Furthermore, people with ADHD may sometimes have behaviors that put them outside of the typical social norms, like the child who gets the cold shoulder from his or her friends because he or she tends to interrupt, or the adult who keeps veering off track at a staff meeting. So this, ironically, could further create situations where those with ADHD sense signals that they are being seen as "other," creating a vicious cycle.
Moreover, the tendency toward impulsivity that typically accompanies ADHD can make someone interact in ways that sabotage the interaction further. Due to their extreme upset with what they believe is rejection, they may quit a game, say something rejecting to the other person, or remove themselves abruptly from a situation without explanation.
If they had taken more time before responding, they might have mitigated the damage, but not reacting immediately to strong emotional upset can be quite difficult, especially for someone with underlying impulsivity issues.
Rejection Sensitive Dysphoria in Relationships
As you may expect, RSD can have a significant impact on having relationships—or even the seeking of them. Dating can be especially hard for someone with RSD, as they are hyperfocused on any perceived slight whatsoever (Why did it take so long for them to text back?), and they may assume they are being rejected when that is far from the case. They may ruminate on what they said or did "wrong," or isolate themselves to the point of self-sabotaging and actually driving the other person away due to seemingly not being interested themselves.
Within relationships, people with RSD can have different ways of manifesting their underlying discomfort and fear, and sometimes, gender roles can make a difference. A person may continually second-guess their actions, wanting frequent reassurance from their partner that everything is "OK" within the relationship. They may grow timid and afraid of sharing their real feelings because of the fear that those feelings won't be deemed acceptable. They may escalate conflicts with anger that feels out of proportion to the situation.
Surprisingly, some controlling partners may be reacting out of underlying Rejection Sensitive Dysphoria, as their anxiety makes them want to keep their partner on a tighter and tighter leash because they are terrified that their partner will leave them otherwise. (Make no mistake, controlling behavior can be dangerous and needs to be taken seriously in its own right. Signs of that are here.)
Do I Have Rejection Sensitive Dysphoria?
Since it is not a mental health condition in the DSM-5, there are not a set of empirically-quantifiable criteria to determine whether you "officially" meet a diagnosis for RSD. But you may have a strong suspicion if you recognize yourself in several of the characteristics below:
- High sensitivity about the possibility of rejection
- Overly high standards for yourself
- Feeling easily triggered toward guilt or shame
- Isolating yourself in a preemptive strike not to be rejected
- Aggressive or rageful behavior toward those who have been perceived to have slighted you
- Frequently feeling an uncomfortable physical reaction due to "not fitting in" or being misunderstood
- Self-esteem that is entirely dependent on what others think, and rises and falls accordingly
- Frequent and intense ruminating after an interaction about how you did or said something wrong
Rejection Sensitive Dysphoria Causes
Like most mental health conditions, there are many different paths that can lead to Rejection Sensitive Dysphoria; no two people are exactly alike in what brought about their conditions, even when their symptoms are similar. Because RSD involves an overreaction of the HPA axis, then the possibility remains that some people may be more genetically predisposed to it than others.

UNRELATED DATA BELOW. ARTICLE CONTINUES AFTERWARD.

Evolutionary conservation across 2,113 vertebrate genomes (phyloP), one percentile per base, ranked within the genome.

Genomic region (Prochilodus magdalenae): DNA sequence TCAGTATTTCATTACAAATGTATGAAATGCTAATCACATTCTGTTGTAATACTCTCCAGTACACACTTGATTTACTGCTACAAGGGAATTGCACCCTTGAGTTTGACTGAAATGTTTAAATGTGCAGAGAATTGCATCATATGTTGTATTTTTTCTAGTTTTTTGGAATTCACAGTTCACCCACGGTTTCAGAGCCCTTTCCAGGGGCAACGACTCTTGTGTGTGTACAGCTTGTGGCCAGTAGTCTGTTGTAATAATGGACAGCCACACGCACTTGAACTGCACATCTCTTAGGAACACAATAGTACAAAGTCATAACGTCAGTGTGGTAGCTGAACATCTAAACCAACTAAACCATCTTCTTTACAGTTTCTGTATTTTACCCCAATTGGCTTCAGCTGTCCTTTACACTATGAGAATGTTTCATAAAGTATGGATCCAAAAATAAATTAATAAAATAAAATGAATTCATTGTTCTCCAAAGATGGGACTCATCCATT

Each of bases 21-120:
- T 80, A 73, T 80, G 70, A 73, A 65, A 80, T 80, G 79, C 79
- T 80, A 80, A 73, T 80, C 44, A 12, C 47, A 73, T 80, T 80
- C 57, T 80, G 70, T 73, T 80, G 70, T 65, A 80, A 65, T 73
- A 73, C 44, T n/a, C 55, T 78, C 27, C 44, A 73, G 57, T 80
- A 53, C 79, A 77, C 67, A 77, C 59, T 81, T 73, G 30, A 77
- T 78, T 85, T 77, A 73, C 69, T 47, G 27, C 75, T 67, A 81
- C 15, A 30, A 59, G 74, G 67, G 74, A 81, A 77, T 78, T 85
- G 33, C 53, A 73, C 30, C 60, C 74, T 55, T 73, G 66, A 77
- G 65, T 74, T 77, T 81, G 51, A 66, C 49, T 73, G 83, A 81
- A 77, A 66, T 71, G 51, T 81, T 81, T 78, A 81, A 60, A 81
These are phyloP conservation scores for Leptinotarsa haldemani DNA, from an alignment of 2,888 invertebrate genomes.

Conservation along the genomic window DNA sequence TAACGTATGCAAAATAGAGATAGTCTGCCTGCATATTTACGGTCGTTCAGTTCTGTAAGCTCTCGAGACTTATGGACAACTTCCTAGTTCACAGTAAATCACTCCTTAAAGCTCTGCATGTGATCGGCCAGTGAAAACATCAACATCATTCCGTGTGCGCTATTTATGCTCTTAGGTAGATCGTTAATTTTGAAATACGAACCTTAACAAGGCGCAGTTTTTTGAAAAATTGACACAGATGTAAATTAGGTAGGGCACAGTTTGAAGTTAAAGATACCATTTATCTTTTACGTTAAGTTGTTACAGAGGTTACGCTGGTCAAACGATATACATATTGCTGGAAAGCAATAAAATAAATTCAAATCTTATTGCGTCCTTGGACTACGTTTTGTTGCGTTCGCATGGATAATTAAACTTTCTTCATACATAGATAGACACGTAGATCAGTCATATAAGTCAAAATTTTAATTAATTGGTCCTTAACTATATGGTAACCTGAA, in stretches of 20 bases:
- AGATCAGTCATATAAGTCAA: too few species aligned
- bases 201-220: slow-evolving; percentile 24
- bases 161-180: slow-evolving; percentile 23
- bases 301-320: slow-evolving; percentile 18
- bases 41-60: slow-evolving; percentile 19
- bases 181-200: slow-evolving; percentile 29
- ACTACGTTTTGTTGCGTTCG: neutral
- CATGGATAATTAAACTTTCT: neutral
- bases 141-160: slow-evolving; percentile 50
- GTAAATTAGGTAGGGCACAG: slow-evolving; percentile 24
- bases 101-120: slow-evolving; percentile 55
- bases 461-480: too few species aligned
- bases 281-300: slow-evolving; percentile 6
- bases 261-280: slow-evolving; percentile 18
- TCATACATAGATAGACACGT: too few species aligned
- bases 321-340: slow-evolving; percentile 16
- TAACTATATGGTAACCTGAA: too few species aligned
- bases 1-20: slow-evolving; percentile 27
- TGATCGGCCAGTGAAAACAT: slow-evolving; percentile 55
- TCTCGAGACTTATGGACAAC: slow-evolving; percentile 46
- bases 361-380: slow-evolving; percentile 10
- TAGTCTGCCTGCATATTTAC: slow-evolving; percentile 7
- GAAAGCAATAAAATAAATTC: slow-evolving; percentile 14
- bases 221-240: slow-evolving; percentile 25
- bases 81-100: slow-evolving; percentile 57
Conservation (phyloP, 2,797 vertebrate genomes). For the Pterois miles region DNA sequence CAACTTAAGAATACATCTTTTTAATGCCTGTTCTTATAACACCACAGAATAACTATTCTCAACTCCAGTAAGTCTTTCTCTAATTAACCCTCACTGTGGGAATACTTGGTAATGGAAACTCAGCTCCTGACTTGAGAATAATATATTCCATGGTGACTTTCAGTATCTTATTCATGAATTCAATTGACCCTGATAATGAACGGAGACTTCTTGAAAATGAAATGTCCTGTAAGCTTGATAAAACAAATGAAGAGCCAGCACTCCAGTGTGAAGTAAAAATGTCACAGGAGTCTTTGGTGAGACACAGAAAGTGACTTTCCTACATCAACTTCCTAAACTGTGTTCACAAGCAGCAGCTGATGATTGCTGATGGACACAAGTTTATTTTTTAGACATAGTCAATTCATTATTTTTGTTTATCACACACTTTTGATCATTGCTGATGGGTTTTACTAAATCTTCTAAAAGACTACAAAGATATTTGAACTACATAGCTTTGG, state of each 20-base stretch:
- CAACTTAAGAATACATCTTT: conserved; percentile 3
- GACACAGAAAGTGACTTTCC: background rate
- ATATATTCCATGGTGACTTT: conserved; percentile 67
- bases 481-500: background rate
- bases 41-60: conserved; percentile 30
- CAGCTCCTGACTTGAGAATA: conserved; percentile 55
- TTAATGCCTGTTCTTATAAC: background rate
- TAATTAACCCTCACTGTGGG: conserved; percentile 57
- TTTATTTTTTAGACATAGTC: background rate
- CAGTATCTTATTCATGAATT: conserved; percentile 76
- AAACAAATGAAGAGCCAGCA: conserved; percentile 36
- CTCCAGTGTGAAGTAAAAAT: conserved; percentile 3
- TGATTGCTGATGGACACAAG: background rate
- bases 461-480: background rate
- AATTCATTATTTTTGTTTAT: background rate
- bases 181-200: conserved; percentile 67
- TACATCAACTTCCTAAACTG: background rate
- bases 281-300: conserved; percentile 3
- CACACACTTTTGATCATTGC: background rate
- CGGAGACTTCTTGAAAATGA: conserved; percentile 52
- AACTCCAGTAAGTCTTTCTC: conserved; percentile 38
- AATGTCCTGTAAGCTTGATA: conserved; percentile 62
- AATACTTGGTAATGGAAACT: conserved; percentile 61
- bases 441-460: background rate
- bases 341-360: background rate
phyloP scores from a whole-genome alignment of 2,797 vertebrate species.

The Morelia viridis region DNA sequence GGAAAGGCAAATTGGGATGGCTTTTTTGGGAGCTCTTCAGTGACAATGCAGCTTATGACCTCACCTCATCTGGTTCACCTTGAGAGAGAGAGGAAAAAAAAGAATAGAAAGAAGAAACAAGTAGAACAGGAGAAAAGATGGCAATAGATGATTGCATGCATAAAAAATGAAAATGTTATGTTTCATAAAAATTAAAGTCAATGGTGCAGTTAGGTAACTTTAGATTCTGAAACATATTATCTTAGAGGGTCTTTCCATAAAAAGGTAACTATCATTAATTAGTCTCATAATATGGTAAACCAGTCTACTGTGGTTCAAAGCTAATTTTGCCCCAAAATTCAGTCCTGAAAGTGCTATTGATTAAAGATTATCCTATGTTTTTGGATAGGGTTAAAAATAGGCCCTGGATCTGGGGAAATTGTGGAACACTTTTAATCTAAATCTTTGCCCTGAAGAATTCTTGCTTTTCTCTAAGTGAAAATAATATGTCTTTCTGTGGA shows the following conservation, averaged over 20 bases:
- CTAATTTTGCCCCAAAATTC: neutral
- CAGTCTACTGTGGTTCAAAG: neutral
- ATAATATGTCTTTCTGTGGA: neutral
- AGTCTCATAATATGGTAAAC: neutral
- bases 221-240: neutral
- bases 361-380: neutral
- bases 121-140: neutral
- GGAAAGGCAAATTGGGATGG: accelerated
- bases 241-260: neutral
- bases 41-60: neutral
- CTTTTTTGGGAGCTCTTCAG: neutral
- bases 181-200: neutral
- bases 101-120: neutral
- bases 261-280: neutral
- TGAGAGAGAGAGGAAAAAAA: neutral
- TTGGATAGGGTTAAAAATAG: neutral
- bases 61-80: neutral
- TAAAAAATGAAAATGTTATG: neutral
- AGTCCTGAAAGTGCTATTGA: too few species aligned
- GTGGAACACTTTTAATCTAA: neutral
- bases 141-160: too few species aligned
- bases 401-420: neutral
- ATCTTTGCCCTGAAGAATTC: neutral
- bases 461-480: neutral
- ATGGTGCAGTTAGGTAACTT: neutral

But genetics alone do not singlehandedly cause RSD. Social and psychological triggers in the environment can contribute to its development, like growing up with overly perfectionistic standards, experiencing an extremely upsetting rejection at a young age, being made to feel overly guilty or ashamed for normal behavior, or having had a disrupted or dysfunctional attachment with your parents or caregivers. Trauma, abuse, and neglect can also overly sensitize someone to the possibility of rejection,
Rejection Sensitive Dysphoria Treatment
The best treatment option for Rejection Sensitive Dysphoria depends on the intensity of your symptoms and the overlap with other disorders. Due to the physiological nature of the reaction for some sufferers, it is possible that medication will be necessary, and indeed certain medications that can calm the physiological reaction—like some originally intended to treat high blood pressure—have shown promise for those with Rejection Sensitive Dysphoria.
Furthermore, certain antidepressants could be helpful if you have co-occurring depression or additional kinds of anxiety. If ADHD is clinically significant for you, then medication for that may be indicated as well.
Psychotherapies will work best that focus on improving your understanding of your emotional reactions at the moment and learning better paths toward responding to those emotions. It will also be beneficial to learn to challenge the accuracy of some of the automatic, dysfunctional thoughts that make you believe you have been rejected, learning to label them as invalid and let them pass.
Overall coping mechanisms that can increase resilience through uncomfortable feelings will also be helpful. Targeted types of Cognitive-Behavioral Therapy, Acceptance and Commitment Therapy, and Dialectical Behavior Therapy do just that.
In short, there is certainly promise in treating these symptoms, and the first step is awareness. Do you suffer from RSD? Let me know in the comments below. You are not alone!